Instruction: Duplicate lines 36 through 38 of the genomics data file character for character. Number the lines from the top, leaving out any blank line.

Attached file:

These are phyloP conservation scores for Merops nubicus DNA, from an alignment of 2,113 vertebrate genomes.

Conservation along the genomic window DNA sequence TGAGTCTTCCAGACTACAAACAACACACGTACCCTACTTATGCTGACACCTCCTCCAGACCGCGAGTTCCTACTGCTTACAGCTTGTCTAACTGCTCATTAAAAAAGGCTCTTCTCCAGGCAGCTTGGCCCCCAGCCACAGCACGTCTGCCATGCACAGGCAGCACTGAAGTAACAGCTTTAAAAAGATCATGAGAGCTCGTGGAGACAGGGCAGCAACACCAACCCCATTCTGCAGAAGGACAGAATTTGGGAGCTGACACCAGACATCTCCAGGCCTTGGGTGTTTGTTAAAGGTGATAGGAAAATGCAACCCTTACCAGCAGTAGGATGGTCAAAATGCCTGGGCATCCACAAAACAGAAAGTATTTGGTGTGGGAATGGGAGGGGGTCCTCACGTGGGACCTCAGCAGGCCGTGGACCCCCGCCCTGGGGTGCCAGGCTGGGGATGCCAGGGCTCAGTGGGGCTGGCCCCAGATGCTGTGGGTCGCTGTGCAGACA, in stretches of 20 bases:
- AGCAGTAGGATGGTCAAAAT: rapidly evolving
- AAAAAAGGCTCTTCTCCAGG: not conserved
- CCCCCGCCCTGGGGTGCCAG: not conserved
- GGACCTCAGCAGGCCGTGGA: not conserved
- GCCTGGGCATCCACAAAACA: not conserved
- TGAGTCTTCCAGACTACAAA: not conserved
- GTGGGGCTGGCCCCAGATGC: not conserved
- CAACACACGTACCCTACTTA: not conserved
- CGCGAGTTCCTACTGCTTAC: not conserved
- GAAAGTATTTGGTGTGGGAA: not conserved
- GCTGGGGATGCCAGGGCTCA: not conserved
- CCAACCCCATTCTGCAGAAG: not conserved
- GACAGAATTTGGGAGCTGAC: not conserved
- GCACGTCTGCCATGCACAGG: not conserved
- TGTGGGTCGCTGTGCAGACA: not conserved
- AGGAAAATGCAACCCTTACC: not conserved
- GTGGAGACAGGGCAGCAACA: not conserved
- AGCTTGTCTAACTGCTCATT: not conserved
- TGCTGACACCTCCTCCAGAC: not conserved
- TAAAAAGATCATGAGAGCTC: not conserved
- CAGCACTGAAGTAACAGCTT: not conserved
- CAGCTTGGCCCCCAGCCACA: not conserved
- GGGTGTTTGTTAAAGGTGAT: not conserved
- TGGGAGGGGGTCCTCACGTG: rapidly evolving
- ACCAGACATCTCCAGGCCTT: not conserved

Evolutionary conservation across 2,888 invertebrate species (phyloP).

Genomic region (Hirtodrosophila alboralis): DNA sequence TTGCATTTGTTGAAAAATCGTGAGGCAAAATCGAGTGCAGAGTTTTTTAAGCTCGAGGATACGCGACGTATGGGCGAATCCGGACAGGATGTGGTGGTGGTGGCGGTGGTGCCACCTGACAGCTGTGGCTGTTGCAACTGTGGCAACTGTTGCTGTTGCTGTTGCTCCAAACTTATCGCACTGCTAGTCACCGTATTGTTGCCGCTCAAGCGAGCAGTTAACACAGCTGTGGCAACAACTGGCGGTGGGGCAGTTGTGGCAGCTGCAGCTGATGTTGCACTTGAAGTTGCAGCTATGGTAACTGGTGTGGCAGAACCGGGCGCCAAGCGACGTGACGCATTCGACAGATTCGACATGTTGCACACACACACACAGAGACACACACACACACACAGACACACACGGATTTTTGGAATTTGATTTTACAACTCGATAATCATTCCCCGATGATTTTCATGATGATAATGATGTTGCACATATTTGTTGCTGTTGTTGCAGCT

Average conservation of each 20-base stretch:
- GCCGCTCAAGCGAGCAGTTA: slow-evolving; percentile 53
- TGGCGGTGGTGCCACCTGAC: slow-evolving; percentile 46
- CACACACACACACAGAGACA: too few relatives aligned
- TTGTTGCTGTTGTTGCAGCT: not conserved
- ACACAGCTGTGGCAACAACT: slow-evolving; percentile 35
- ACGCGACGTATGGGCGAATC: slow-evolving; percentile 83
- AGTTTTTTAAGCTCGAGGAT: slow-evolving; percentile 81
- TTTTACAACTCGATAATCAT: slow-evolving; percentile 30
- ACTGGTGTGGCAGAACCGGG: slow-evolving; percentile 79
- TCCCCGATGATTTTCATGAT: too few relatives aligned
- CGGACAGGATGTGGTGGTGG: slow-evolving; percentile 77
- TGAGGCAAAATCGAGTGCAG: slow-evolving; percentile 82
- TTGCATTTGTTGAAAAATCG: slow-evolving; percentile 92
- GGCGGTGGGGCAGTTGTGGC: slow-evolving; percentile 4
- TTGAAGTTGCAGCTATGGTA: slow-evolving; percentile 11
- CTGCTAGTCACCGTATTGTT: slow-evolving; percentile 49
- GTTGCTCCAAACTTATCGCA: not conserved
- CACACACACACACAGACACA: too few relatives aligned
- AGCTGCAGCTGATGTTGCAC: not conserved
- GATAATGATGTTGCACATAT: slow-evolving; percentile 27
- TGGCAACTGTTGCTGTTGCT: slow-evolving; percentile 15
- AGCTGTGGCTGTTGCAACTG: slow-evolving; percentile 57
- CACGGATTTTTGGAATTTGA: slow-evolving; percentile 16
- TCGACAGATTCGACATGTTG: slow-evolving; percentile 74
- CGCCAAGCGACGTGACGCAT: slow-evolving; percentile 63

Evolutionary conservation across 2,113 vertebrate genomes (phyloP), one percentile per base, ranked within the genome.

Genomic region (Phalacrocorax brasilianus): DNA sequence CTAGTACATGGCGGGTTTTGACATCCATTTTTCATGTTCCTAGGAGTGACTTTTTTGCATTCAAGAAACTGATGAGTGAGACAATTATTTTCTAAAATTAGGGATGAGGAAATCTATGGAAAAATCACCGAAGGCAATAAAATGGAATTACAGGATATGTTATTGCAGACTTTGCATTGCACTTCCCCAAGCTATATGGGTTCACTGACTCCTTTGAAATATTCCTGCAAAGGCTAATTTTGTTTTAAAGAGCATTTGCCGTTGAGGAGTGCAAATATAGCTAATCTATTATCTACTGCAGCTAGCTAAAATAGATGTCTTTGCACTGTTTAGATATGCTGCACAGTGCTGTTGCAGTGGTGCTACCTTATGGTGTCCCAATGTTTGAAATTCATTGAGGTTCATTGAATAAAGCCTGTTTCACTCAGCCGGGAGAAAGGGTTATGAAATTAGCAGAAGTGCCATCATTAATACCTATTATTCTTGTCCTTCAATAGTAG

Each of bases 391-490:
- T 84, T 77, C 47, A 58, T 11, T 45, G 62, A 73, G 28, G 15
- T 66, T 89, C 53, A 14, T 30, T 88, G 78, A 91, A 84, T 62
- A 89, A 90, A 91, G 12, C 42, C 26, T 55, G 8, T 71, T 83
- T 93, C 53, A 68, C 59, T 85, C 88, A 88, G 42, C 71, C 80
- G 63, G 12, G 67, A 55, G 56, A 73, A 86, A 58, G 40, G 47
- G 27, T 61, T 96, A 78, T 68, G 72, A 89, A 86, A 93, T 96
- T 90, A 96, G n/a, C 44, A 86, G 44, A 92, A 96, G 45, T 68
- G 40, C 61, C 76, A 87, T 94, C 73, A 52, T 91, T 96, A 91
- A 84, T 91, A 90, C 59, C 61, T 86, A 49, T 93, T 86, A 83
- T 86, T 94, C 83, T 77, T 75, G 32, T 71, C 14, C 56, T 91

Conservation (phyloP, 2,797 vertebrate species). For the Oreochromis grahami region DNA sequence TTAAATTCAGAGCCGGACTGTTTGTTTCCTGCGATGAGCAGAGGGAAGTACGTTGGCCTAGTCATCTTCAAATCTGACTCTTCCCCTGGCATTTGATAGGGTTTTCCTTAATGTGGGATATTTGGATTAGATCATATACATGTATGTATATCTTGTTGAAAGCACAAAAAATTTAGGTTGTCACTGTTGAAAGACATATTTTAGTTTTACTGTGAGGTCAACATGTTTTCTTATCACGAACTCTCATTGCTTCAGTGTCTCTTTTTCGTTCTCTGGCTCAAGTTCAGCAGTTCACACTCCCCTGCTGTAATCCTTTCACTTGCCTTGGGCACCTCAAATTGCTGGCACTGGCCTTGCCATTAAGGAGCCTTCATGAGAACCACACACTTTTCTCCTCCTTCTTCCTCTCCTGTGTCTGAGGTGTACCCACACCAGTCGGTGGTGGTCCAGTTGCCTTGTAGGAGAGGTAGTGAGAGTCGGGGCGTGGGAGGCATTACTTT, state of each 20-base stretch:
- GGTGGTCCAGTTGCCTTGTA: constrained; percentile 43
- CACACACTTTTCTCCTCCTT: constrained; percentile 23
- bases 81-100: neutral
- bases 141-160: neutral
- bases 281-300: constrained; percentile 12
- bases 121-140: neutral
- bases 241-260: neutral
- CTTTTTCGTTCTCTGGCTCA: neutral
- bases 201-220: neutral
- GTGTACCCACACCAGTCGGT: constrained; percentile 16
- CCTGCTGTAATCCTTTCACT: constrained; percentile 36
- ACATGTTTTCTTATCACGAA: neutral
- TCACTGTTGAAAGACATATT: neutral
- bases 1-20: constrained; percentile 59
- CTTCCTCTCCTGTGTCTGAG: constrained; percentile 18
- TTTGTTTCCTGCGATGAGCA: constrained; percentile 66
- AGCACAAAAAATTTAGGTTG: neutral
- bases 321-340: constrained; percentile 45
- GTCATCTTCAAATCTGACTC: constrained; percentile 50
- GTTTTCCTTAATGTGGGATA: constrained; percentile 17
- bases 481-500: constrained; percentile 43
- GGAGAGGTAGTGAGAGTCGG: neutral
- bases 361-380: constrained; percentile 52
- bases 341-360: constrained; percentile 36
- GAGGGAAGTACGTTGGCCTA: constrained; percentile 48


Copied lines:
- ACGCGACGTATGGGCGAATC: slow-evolving; percentile 83
- AGTTTTTTAAGCTCGAGGAT: slow-evolving; percentile 81
- TTTTACAACTCGATAATCAT: slow-evolving; percentile 30